With a breakthrough semi-final berth on the line, this weekend's Round 25 Intrust Super Cup match looms as the biggest match in Josh Hannay's three-year tenure with Souths Logan.
But while the Magpies coach is desperate for his team to seal a finals berth, the former Cowboy hasn't lost sight of the bigger picture heading into their crucial match against the Burleigh Bears.
Hannay is leading the call for all Intrust Super Cup clubs to embrace the QRL's 'Turn to Me' Round this weekend.
Initiated in 2013 by Petero Civoniceva, Isaak Ah Mau and Steven Johnson with the backing of the QRL, the now annual campaign encourages the game's participants to reach out to a coach, player or mate.
The initiative will this year align itself with the NRL's mental health and wellbeing partners – Lifeline, the Black Dog Institute, Kids Helpline and headspace – (see further information below).
"The 'Turn to Me' initiative and the message that it puts out there is a great one … just to let players know to ask for help, (and) seek help if you're not in the best mental shape," Hannay said.
"One of the great things about the rugby league community is we're a tight-knit community.
"It's a really important message to let players know, and not only players but officials and anyone involved the game, that there's always someone beside you or someone there that's prepared to listen so speak up."
As part of the game's commitment to this area, each Intrust Super Cup club has had a member of their organisation trained in mental health first aid.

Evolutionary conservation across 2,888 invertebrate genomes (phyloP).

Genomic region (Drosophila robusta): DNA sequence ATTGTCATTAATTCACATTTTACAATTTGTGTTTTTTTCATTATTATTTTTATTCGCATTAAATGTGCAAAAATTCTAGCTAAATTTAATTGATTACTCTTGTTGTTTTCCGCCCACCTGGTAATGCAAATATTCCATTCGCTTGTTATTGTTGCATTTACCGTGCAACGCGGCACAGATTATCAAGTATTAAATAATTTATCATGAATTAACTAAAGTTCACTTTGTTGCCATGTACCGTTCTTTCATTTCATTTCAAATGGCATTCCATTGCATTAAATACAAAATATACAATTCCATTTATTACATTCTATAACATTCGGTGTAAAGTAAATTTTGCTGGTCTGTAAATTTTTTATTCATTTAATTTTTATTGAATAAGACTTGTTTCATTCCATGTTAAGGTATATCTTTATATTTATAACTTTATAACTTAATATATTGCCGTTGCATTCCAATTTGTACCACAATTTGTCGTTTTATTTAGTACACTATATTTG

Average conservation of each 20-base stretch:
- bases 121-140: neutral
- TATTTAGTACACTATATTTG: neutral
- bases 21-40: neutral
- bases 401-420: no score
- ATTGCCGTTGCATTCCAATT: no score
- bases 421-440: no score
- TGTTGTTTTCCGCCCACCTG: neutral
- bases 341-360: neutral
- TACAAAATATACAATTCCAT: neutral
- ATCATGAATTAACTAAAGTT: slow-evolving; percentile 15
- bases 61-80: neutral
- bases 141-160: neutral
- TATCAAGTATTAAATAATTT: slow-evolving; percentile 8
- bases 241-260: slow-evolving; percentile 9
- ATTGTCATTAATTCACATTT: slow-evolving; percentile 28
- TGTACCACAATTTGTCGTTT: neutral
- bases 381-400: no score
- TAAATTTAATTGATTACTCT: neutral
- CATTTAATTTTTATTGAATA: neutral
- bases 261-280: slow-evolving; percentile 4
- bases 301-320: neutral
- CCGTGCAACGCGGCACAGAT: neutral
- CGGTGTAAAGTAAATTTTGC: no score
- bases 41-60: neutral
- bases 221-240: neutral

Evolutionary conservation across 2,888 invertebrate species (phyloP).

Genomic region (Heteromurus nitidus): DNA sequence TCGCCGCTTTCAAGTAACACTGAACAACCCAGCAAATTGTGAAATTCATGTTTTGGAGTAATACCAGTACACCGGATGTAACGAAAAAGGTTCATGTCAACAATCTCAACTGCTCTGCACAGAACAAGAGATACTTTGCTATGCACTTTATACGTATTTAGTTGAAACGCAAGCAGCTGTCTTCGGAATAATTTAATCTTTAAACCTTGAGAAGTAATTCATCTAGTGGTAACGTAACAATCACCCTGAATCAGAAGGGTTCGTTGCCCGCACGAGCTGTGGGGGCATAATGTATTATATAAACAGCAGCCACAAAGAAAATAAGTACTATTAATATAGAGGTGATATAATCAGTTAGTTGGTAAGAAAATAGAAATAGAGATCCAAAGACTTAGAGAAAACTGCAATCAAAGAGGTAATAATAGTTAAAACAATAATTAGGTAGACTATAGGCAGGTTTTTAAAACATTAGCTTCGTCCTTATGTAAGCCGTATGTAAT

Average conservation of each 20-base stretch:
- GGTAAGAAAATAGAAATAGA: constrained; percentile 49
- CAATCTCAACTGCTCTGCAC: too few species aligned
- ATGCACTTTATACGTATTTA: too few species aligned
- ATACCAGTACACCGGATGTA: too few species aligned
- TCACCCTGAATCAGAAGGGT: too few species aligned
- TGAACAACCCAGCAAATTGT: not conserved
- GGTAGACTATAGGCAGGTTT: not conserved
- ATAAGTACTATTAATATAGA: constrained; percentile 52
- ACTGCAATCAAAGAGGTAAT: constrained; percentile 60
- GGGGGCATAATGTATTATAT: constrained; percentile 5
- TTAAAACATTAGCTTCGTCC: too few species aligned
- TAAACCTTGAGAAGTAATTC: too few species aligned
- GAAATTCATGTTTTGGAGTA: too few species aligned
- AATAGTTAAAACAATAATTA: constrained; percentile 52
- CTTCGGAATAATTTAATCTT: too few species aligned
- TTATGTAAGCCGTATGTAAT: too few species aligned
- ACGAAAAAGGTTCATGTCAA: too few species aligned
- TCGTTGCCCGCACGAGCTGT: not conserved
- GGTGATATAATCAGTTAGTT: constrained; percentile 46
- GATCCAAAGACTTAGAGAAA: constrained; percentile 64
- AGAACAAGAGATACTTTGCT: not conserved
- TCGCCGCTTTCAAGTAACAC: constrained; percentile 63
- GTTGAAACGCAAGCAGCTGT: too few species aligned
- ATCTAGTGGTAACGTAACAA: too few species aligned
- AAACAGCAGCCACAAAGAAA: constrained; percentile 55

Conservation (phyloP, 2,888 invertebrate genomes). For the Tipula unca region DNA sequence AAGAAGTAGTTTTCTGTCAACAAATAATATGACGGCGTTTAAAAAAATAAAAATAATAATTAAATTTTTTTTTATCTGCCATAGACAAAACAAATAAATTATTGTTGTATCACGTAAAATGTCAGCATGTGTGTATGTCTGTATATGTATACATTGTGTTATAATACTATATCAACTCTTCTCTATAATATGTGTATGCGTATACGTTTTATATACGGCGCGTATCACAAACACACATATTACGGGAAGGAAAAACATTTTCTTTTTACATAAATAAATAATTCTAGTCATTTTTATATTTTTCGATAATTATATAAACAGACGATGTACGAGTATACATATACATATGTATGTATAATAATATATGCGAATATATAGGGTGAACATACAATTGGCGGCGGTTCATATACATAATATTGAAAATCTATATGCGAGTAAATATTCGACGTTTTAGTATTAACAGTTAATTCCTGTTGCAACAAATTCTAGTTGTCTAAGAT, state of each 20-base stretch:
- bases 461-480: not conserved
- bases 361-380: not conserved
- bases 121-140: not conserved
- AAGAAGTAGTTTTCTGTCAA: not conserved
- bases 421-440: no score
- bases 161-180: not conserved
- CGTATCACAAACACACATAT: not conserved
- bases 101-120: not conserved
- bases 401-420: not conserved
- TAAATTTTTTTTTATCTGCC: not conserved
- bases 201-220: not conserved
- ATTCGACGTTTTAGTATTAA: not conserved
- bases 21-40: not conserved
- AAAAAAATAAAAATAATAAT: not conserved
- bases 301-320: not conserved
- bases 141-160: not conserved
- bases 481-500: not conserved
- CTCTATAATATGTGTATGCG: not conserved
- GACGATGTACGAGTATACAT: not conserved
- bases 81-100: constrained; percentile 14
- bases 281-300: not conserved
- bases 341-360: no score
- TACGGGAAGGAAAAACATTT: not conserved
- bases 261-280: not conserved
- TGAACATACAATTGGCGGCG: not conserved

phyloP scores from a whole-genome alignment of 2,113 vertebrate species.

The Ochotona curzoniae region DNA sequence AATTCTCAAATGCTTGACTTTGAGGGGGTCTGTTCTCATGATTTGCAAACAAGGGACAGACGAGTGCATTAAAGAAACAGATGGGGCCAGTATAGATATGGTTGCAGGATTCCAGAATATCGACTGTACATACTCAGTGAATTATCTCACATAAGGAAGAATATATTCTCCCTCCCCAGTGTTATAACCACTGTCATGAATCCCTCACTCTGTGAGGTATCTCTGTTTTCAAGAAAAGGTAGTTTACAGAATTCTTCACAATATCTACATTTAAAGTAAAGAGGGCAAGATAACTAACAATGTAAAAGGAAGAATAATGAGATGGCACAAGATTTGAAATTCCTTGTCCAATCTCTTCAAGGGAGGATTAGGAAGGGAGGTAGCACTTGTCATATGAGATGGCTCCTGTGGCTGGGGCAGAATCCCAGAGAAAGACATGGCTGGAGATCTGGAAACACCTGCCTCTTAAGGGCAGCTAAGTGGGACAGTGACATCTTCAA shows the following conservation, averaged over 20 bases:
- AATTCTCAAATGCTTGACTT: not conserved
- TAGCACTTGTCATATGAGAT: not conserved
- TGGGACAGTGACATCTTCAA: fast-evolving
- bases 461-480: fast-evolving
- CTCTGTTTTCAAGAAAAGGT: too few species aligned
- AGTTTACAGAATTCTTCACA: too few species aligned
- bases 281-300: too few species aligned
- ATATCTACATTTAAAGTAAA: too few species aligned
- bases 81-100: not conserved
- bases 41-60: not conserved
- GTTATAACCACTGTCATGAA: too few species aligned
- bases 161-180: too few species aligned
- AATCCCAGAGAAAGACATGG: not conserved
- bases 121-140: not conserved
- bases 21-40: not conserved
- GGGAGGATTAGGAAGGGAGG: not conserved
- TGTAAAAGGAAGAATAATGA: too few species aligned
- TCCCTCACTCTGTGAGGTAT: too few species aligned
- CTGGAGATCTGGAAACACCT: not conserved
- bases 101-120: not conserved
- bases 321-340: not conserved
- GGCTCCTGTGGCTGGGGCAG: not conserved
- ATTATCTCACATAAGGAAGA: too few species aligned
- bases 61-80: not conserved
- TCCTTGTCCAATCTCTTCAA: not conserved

Throughout the course of this weekend's 'Turn to Me' round, the following game day activities will take place at seven venues:
- 'Turn to Me t-shirts will be worn over players' jerseys.
- Pete Murray's Better Days song will play over the PA as players take the field.
- Teams will line up on the half-way line and face the grandstand.
- 'Turn to Me' message will be read out after the song.
- T-shirts will be given to crowd members before kick off.
The campaign will be rolled out with the backing of Swich On, an Ipswich-based organisation which has contributed substantial funding to the program this year following a successful luncheon in July.
NRL mental health and wellbeing partners:
Lifeline is a national charity providing all Australians experiencing a personal crisis with access to 24-hour crisis support and suicide prevention services.
Black Dog Institute
Founded in 2002, the Black Dog Institute is internationally recognised as a pioneer in the identification, prevention and treatment of mental illnesses, and the promotion of wellbeing. The Institute aims to improve the lives of people affected by mental illness through the rapid translation of high quality research into improved clinical treatments, increased accessibility to mental health services and delivery of long-term public health solutions.
Kids Helpline is Australia's only free, 24/7 phone and online counselling service for young people aged 5 to 25. For 25 years Australia's kids and young people have been turning to the organisation's professional and specialised counsellors.
Headspace is the National Youth Mental Health Foundation providing early intervention mental health services to 12-25 year olds, along with assistance in promoting young peoples' wellbeing. This covers four core areas: mental health, physical health, work and study support and alcohol and other drug services.